OCEAN CITY – A summer intern in the Environmental Engineering Department impressed the Mayor and City Council this week after she and Environmental Engineer Gail Blazer presented a plan to help prevent the polluting issues involved in the downtown area.
Blazer and student intern Leslie Hurley presented a Pollution Prevention and Habitat Enhancement Plan this week. Hurley grew up in Ocean City and now attends Southern Methodist University where she studies environmental engineering and Spanish.
Blazer explained that Hurley was tasked to evaluate what the specific problems are in regards to pollutants and habitat enhancements within the downtown and upper downtown areas. She then was to identify the pollutants and their sources to then develop a Pollutant Prevention and Habitat Enhancement plan.
According to the action plan, the Pollution Prevention Plan for the downtown and upper downtown areas of Ocean City has been drafted to reduce pollution, improve water quality and enhance the habitat in these neighborhoods.
Blazer explained that the first step in the process in creating the plan was to evaluate the impacts each audience has on the town’s resources. The different audiences the plan address are residential, hotel/motel, parking facilities, amusement, Boardwalk retail, restaurants, marinas and public property.
“So whatever the downtown area has with regards to commercial Boardwalk shops, condominiums, or marinas we have a developed a specific pollution prevention plan for each one of those,” Blazer said.
By evaluating the impact each made, they were able to determine what the problems are and how they each contribute. They then outlined the pollution prevention and habitat enhancement plan for each of the target audiences.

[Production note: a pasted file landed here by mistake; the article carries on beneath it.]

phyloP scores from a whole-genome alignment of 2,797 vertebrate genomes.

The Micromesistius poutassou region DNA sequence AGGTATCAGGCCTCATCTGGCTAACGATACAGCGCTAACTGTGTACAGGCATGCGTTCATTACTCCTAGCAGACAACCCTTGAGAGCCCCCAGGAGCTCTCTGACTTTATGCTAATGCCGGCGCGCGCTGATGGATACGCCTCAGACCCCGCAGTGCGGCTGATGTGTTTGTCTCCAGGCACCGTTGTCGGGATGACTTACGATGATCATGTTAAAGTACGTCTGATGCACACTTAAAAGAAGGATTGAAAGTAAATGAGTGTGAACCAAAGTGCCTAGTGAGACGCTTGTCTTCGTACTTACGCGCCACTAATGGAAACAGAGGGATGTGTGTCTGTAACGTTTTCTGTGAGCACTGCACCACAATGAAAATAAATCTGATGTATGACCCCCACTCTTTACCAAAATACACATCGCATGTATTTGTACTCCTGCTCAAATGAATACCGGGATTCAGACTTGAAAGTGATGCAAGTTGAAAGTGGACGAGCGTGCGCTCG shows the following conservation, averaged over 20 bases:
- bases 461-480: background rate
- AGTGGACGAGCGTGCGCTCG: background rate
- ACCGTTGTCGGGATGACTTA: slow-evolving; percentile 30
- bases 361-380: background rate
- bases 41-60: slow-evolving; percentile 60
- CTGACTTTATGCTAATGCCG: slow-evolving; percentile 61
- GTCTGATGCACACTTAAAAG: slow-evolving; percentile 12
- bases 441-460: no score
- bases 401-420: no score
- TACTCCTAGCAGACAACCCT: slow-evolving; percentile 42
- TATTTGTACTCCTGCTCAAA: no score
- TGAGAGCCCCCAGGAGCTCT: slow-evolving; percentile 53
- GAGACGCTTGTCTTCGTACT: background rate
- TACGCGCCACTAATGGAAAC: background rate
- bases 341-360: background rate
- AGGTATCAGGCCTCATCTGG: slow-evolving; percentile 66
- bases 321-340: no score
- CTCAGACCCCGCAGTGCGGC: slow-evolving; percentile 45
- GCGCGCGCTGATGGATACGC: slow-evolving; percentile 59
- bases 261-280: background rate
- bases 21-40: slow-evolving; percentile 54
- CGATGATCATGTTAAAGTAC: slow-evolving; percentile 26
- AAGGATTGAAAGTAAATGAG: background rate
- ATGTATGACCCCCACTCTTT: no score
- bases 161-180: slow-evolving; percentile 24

The document will be distributed to downtown residents and property and business owners as a way to spread awareness of the issues that the area faces and more importantly the changes that can be made.
According to Blazer, the funding for the plan and the projects is from a mitigation fund that developers pay into when their projects do not meet full compliance with the Critical Area ordinance.
“We have collected money since 2003, and we have really never had a spending plan for that money,” Blazer said. “We currently have $23,000 in this specific mitigation account and the money was intended to be used in the downtown area first.”
Proposed projects to be funded with the money will give property and business owners an incentive to improve storm water management on their property. Projects will include subsidized rain barrels, BayScape and rain garden mini grants and private retrofits to prevent flooding.
The funds will also provide a retrofit at Wightside to provide a filter or baffle box system to trap or filter sediment flowing off of the public works property.
The action plan also provides public education posters that will include a Restaurant Best Management Practices Poster, Dumpster Inspection Checklist Poster, Boater Informational Poster, Cigarette Butt campaign poster, and a General Stormwater Education Poster.
The Mayor and City Council voted unanimously to approve the Pollution Prevention and Habitat Enhancement Plan and its funding.
“I know downtown is happy because they paid into the mitigation for this,” Councilwoman Margaret Pillas said. “They’re getting it used in their area and people like that.”